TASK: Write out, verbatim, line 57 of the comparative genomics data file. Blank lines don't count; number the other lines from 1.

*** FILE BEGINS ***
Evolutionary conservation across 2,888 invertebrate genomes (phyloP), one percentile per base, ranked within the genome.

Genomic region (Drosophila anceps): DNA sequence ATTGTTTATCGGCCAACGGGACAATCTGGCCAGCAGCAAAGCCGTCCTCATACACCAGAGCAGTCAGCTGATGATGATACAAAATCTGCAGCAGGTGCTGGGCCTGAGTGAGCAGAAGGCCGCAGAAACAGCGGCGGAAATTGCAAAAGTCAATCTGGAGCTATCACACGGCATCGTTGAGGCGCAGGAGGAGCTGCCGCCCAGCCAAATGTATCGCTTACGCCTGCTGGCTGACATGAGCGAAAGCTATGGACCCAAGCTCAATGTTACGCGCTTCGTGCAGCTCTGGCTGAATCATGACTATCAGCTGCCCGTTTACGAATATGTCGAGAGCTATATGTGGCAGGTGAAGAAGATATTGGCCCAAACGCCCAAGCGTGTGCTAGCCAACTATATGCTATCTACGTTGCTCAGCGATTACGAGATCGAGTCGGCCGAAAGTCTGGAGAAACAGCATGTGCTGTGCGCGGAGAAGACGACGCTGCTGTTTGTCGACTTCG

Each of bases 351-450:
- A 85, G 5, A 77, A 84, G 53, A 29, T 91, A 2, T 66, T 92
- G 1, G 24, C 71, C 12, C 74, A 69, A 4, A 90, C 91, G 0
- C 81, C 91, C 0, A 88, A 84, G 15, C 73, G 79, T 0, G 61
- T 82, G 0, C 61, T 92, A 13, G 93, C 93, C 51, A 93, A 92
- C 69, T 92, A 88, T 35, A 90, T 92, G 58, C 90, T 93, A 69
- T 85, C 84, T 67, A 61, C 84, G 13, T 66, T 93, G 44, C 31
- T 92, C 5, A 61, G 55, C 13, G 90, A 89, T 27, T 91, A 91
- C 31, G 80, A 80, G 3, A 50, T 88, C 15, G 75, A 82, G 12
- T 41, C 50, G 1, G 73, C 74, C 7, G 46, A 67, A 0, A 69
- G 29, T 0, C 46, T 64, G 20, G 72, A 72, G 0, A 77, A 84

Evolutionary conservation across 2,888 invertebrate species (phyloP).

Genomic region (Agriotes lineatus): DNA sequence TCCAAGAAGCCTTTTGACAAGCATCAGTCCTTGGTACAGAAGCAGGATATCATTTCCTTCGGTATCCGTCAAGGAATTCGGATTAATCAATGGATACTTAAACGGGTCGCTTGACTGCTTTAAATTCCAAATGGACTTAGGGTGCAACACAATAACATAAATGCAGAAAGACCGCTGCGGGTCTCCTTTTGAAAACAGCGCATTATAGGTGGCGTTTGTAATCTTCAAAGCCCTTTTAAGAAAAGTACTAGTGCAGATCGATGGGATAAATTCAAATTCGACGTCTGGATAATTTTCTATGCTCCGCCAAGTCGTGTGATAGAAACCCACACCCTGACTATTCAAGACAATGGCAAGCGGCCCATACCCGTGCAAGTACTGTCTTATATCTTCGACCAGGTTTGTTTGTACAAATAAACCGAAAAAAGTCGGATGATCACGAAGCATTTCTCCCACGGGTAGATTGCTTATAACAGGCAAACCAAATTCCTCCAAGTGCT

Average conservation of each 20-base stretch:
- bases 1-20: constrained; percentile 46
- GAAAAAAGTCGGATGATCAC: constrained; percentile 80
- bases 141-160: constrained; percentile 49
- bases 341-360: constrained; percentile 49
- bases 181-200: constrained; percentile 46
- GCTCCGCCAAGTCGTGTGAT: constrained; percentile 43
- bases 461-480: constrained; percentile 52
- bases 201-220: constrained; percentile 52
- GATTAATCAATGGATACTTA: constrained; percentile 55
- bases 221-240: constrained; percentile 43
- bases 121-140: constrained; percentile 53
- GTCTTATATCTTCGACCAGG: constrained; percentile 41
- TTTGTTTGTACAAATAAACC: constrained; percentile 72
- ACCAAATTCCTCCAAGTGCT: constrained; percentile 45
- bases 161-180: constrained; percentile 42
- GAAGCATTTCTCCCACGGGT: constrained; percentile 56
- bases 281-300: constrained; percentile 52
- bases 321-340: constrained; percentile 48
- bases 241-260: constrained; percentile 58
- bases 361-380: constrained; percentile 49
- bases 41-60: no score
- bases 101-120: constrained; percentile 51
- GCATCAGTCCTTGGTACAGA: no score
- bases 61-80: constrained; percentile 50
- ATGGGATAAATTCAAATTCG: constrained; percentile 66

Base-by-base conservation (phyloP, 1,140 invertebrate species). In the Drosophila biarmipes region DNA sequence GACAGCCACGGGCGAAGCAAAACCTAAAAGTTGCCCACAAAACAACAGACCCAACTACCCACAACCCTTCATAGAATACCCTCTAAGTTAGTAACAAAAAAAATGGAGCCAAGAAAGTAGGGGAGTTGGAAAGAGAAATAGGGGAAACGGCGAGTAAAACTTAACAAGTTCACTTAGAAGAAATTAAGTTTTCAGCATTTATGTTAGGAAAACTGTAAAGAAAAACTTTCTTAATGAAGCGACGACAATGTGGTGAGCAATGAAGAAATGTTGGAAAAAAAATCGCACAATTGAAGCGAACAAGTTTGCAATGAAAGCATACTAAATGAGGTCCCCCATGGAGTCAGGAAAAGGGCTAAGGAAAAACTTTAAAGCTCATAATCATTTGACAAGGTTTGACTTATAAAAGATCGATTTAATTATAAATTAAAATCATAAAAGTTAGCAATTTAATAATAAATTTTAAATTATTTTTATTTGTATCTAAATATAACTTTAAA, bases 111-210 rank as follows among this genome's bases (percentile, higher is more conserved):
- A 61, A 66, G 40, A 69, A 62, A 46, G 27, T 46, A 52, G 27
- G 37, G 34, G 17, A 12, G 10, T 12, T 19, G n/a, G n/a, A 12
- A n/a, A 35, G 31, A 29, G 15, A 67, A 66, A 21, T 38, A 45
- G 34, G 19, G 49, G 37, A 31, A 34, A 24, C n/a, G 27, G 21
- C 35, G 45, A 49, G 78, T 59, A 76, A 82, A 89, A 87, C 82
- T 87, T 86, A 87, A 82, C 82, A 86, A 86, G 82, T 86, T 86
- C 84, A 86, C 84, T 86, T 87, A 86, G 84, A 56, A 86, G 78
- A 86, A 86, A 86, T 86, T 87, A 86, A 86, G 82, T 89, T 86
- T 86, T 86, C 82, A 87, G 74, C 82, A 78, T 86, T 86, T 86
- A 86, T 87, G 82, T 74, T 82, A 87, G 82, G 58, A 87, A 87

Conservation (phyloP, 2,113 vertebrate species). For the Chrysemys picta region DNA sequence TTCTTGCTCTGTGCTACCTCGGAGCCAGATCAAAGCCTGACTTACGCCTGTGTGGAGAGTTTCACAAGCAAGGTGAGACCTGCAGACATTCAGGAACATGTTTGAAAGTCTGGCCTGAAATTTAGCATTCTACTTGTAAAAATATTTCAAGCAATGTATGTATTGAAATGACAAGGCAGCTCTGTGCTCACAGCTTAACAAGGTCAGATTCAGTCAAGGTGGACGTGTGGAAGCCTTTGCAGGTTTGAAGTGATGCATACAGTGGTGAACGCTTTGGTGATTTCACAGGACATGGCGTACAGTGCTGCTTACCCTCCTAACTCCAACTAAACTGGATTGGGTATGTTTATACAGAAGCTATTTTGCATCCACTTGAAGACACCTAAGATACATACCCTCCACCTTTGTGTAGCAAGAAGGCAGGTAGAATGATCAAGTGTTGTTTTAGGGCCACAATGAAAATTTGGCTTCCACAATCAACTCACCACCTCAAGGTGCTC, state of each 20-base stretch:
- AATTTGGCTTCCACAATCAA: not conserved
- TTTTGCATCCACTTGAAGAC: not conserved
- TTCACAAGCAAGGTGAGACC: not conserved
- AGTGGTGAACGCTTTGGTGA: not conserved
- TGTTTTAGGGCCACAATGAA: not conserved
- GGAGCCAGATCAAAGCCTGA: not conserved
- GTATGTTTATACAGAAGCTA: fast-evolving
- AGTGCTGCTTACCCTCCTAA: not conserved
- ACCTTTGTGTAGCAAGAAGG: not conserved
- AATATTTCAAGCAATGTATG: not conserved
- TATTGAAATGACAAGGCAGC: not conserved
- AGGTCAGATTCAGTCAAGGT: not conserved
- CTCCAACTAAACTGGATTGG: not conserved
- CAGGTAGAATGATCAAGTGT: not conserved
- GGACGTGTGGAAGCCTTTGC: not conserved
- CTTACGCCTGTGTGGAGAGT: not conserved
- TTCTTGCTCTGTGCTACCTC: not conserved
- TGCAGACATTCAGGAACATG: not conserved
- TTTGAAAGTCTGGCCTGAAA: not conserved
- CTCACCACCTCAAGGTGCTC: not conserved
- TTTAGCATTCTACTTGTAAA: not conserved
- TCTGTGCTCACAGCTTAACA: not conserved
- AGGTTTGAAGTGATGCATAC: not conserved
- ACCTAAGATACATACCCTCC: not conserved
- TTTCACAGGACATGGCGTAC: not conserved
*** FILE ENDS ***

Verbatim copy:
- AGTGGTGAACGCTTTGGTGA: not conserved